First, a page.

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Nominee for 2020 Python Software Foundation Board Election

Shauna Gordon-McKeon

  • Previous Board Service: New board member
  • Employer: Self-employed
  • Other Affiliations: None
  • Nominee Statement:

      I have been a Python programmer and member of the Python community for the better part of a decade. In 2015 I designed and ran the first "Introduction to Sprinting" workshop at PyCon, which has since been developed into a conference mainstay and has increased sprint participation. In 2019, Jacqueline Kazil and I co-led the first Maintainers Summit as part of the hatchery program. I have worked with OpenHatch to get more people involved in open source through leading the Open Source Comes to Campus program, and have collaborated with many other organizations focused on openness in science, technology, education and government, including EdX, the Center for Open Science, the Sunlight Foundation, and OpenDataKit.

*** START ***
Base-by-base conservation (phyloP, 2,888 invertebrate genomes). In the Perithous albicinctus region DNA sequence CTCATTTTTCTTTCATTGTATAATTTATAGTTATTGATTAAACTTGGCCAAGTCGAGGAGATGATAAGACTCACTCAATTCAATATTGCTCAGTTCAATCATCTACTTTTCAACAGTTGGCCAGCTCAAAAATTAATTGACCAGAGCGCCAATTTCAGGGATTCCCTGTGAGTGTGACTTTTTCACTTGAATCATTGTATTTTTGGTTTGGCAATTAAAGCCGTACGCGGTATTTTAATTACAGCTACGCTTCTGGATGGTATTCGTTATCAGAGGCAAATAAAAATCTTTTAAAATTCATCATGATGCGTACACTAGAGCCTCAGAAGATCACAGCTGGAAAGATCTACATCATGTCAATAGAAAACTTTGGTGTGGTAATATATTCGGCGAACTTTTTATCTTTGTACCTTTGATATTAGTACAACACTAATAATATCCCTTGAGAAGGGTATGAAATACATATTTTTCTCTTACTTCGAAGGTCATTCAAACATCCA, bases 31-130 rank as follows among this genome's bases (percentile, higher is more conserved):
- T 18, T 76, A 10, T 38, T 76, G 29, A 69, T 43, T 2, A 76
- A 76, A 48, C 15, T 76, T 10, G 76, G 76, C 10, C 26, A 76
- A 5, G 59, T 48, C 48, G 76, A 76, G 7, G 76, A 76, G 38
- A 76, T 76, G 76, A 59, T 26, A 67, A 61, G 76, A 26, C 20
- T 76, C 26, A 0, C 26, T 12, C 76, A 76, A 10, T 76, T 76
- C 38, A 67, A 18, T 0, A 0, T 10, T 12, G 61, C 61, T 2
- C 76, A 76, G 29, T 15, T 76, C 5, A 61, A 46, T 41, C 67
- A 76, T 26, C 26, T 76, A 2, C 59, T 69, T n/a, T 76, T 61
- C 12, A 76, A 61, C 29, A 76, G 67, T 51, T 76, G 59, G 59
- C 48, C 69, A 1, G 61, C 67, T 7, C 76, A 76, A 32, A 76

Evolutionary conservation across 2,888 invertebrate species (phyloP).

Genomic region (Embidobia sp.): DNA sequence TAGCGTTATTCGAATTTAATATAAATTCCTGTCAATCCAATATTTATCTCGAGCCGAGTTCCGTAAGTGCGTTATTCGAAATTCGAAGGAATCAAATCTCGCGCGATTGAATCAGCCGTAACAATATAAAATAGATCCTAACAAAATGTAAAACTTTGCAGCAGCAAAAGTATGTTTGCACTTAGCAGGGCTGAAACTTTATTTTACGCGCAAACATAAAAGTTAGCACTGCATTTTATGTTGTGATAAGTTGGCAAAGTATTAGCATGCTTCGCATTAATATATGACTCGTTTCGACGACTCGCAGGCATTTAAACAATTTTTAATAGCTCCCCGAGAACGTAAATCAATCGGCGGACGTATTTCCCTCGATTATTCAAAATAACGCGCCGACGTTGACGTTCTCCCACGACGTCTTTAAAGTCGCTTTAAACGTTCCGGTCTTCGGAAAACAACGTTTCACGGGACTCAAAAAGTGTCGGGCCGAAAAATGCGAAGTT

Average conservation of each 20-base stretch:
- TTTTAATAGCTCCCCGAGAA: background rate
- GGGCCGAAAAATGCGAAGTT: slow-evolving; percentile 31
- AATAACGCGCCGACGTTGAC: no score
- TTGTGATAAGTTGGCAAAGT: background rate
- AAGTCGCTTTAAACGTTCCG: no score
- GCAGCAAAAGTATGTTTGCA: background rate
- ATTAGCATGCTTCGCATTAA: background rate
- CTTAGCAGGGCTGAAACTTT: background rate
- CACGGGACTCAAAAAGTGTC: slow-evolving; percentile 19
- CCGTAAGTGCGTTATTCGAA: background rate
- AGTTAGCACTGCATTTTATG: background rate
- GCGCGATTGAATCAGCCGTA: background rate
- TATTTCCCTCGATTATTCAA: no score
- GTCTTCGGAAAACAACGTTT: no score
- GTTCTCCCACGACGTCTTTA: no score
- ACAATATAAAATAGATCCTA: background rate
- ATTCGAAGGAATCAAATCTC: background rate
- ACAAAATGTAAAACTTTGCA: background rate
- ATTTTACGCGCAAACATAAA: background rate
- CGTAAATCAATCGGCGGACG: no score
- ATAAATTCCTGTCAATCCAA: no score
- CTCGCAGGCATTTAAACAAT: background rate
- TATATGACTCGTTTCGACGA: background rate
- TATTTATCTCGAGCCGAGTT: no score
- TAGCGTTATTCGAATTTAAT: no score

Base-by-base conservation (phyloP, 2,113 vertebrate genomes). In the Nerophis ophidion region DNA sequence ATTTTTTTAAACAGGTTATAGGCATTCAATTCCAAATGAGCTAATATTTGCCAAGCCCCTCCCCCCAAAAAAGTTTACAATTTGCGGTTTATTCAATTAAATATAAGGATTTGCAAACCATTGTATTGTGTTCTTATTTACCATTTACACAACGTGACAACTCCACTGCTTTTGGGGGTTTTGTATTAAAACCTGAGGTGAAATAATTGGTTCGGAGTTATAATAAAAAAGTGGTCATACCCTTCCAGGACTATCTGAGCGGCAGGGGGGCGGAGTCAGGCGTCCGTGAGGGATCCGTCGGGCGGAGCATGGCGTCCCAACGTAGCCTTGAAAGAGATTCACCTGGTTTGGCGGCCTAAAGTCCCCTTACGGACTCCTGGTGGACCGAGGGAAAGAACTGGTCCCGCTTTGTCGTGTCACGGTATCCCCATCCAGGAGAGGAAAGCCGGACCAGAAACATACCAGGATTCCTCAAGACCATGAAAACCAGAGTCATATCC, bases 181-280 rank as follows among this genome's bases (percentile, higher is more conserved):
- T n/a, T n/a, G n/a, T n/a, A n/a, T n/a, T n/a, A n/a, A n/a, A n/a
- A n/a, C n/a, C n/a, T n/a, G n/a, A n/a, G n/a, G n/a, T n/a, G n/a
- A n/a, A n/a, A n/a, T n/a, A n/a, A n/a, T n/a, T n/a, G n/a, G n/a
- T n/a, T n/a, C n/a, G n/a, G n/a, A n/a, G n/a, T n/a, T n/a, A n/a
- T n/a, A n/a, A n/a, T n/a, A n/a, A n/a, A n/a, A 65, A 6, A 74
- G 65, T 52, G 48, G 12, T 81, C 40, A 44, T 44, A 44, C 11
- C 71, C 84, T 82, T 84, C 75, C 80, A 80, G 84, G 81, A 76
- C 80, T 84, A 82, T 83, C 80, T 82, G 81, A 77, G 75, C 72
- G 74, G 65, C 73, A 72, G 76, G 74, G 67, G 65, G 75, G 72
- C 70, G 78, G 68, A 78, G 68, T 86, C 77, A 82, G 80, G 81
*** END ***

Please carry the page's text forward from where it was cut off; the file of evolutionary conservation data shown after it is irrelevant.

Over the last several years, I have focused increasingly on the community infrastructure and governance structures that communities need to flourish. In 2019 I gave a talk on Python's new governance system which only increased my appreciation for the the PSF Board's leadership and service. It would be an honor to join the board.

      I have two primary goals if elected as a PSF Director. The first is to work with the community to develop a Sponsor Code of Conduct for PSF events like PyCon. I firmly believe that sponsors should have to meet minimum standards of behavior both at our events and outside of them, and that we should not partner with organizations who violate those standards. Given the potential impact of adopting such a policy, it is important that it be developed transparently and democratically, not by the Board itself but by the community with facilitation by the Board. I am eager to help lead this process.

      My second goal is to support Python package maintainers through community-building. The 2019 PyCon Maintainers Summit showed a deep need for spaces where maintainers can support each other and share best practices. In addition to community-building, I hope to support the next generation of Python maintainers by developing training materials that help people understand and acquire the skills and knowledge involved in maintainership.